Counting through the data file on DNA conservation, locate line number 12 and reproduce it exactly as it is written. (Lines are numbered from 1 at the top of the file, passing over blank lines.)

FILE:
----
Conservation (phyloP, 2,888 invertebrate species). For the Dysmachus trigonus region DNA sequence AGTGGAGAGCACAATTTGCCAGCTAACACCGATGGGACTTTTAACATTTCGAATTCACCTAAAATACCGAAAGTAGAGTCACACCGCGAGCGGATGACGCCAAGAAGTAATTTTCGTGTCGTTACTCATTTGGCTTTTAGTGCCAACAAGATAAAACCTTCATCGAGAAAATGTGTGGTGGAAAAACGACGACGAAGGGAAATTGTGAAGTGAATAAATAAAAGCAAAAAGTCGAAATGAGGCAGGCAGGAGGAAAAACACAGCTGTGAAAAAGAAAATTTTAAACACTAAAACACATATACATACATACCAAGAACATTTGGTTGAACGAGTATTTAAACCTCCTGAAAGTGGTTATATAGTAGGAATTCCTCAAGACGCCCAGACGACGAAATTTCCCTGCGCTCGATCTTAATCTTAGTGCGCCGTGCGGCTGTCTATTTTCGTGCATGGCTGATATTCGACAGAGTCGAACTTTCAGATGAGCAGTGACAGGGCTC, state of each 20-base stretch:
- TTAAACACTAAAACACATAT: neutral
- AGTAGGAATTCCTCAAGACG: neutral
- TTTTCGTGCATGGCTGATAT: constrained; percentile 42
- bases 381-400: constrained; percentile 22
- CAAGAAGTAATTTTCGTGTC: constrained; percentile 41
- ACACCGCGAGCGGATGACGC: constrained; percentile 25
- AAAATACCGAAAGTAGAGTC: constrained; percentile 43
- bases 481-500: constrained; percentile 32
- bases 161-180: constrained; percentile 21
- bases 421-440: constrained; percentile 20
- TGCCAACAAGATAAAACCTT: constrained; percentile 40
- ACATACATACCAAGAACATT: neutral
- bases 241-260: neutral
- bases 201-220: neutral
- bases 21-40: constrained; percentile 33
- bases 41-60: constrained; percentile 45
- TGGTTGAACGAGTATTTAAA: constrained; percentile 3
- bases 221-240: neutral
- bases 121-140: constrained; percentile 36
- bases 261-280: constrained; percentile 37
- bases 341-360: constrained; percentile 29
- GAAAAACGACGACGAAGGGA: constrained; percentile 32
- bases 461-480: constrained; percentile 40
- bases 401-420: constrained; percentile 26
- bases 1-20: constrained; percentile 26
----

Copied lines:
- TGCCAACAAGATAAAACCTT: constrained; percentile 40